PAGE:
INTRODUCTORY REMARKS Leggi tutto
The extreme necessity of English for international contacts, in the field of Science and not only, is quite plain. This dictionary, born as a glossary for personal use in researches in physical geography, has later been extended to all Earth Sciences. It is the result not only of extensive bibliographic research but also of field research in English-speaking countries. The compilation is based upon a systematic comparison, for each item, of the definitions given by several dictionaries and books. This has entailed, among other things, a work of critical translation of items from English, German, Dutch and French.
Some specific items of fluvial geomorphology have been acquired during fieldwork in northern England in two sabatical years at the University of Durham, one of which as a Visiting Professor at the latter University.
Eart Science terms, being strictly technical, are seldom found in common dictionaries and some of them may be missing even in those of a general technical-scientific character, which do not always take account of the specific needs of the geologist, the palaeontologist, the geophysicist, the physical geographer. In the case of dictionaries specialized in the Earth Sciences, however, a new difficulty emerges, namely that new items are born rather frequently, and this causes these dictionaries to become swiftly dated.
Often the difficulty is overcome by non-English-speaking authors by using untranslated English terms. This however can be a problem for a reader, especially if he is a student. Consequently, it is preferable to attempt the translation anyway, or use the English term with an Italian explanation added. For this reason, this dictionary provides, when appropriate, a choice between different possible translations.
Sometimes the same term has more than one meaning. In this case, the different meanings are given in alphabetical order, separated by a comma. It will be up to the utiliser of the dictionary to choose the appropriate traslation on the basis of the context of the sentence. For some terms the English form itself, or the anglicized form derived from other languages, is given as the Italian translation, since the Italian scientific literature often uses such forms unchanged. To some items which could entail some difficulty for students, a short definition or an explicative circumlocution has been added within parenthesis. Besides the current terms, many others decidedly obsolete have been included, as they are still of considerable interest for the historian of science.
In a dictionary of this kind, items can be ordered in chapters or simply arranged in alphabetical order. For easier consultation and to avoid repetitions, it has been preferred to adopt the latter solution. Any time a term was found to have more than one meaning, each belonging to different disciplines, the various meanings have been detailed indicating the attendant disciplinary areas. Many items belonging to palaeontology, palaeobiology and ecology, come inevitably also within the purview of the biological sciences. Other items, linked to the management of natural resources, are common to economic geography, regional geography and regional planning.
Obsolete items have been sistematically included, since a bibliographic research by the utiliser of the dictionary can lead to perusing works published tens of years ago, and after all there is also a subject called History of Science. The translations of many terms may appear straightforward, being exactly or nearly identical in English and in Italian, on account of the root being in both cases from Greek or Latin. This is so common that no explicit indication of that origin is given in the dictionary, but only when the origin of a word is from less obvious languages. Even the cases of total or partial identity between English and Italian words, however, can give the non-native English speaker nasty surprises as to spelling.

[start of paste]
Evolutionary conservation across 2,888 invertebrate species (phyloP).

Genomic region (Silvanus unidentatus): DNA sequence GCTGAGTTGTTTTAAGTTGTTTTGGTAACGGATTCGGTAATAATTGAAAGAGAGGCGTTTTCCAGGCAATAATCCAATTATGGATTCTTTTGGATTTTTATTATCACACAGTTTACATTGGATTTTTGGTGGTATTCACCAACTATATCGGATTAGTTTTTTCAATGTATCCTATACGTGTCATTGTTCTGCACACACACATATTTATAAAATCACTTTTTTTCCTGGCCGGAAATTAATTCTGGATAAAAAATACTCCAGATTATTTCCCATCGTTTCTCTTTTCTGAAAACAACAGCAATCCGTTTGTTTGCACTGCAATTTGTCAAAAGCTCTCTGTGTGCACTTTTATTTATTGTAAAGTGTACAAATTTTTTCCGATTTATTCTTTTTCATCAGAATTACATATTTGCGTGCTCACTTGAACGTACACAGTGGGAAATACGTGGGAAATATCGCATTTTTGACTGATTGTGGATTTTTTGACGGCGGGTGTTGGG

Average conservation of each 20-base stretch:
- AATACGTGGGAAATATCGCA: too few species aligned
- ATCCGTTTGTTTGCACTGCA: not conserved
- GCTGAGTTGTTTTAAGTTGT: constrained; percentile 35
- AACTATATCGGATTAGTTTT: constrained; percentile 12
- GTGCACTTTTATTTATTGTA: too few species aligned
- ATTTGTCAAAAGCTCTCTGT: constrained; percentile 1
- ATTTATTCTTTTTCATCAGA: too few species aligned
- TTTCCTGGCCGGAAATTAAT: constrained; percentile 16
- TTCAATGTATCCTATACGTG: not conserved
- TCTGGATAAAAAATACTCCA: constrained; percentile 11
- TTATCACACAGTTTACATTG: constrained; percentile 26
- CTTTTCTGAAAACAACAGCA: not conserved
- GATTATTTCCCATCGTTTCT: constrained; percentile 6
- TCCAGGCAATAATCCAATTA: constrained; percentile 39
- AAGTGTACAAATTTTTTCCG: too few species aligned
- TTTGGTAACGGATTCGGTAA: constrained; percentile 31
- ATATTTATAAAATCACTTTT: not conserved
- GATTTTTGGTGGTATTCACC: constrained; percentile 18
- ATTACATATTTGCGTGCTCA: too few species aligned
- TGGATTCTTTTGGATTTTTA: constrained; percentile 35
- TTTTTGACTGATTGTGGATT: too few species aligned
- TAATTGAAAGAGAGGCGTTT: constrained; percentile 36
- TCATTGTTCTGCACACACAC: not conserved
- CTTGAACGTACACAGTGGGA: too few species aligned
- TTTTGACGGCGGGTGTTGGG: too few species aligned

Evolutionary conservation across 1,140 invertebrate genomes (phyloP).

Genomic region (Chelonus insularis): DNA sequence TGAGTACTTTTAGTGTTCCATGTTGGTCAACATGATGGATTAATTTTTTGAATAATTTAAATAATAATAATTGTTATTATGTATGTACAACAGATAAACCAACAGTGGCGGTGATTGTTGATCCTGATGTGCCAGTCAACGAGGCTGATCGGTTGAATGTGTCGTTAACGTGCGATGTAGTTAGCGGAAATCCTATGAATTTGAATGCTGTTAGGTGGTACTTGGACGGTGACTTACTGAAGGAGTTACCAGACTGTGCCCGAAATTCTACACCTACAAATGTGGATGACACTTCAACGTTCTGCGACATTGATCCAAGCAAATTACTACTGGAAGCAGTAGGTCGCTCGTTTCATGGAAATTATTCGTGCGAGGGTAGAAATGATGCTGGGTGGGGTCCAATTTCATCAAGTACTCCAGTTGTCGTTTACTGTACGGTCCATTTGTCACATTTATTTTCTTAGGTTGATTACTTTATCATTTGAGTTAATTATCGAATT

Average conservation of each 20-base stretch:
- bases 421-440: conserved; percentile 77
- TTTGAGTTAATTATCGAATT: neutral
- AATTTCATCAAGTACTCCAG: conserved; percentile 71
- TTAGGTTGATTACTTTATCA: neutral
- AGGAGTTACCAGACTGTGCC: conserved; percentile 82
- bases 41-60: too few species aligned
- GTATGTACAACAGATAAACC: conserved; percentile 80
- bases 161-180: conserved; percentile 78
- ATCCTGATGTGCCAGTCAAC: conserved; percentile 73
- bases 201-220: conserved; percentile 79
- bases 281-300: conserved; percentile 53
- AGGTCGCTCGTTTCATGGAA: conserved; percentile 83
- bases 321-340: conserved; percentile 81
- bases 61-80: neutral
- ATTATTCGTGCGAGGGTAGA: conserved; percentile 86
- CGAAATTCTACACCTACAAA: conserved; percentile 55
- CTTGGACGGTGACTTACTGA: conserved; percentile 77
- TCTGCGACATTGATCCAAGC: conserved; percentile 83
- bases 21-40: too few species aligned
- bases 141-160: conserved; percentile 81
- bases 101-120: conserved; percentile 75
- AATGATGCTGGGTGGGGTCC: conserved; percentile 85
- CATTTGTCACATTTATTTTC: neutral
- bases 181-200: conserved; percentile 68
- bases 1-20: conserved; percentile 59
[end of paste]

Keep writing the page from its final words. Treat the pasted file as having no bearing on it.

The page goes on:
When no indication is added, the terms are those commonly used in the standard English of England. Not a few examples of typically regional terms exist, however, inside England itself, especially in the North, where a strong Scandinavian influence has fostered the geordie dialect. American, Australian, South African, Scottish and Welsh terms, as well as those from English dialects, can be considerably different from their standard English equivalent, and it is useful to know them as there are important examples of them in the Earth Sciences.
Items originally un-English are also included, as English has acquired a great many of them. For example, the English-speaking Earth Sciences have acquired glaciological terms from various Scandinavian languages, volcanological terms from Hawaaian and Italian (even southern Italian dialects), and terms of desert geomorphology, as could well be expected, from Arabic and Berber languages. Thanks are due, for explanations concerning the latter terms, to Dr. Monia M’Sehli, Lecturer in Arabic at the University of Cagliari. The dictionary includes not merely single words, but also expressions and whole sentences commonly used in the international scientific literature.
Particular caution is necessary in reading numbers. These are consistently written in the dictionary according to the system in current use in each language system. In English, the comma is used to separate numbers in groups of three digits, while the full stop is used to separate decimals (e.g. 123,456.7). In Italian, the usage is exactly the opposite, with full stops used to separate digits in groups of three, and commas to separate decimals (e.g. 123.456,7).
It is hoped that this volume will be useful to Italian authors intending to publish in English, and possibly also to foreign authors wishing to carry out research in Italy. Any indication as to inaccuracies or the need of additions will be gratefully received.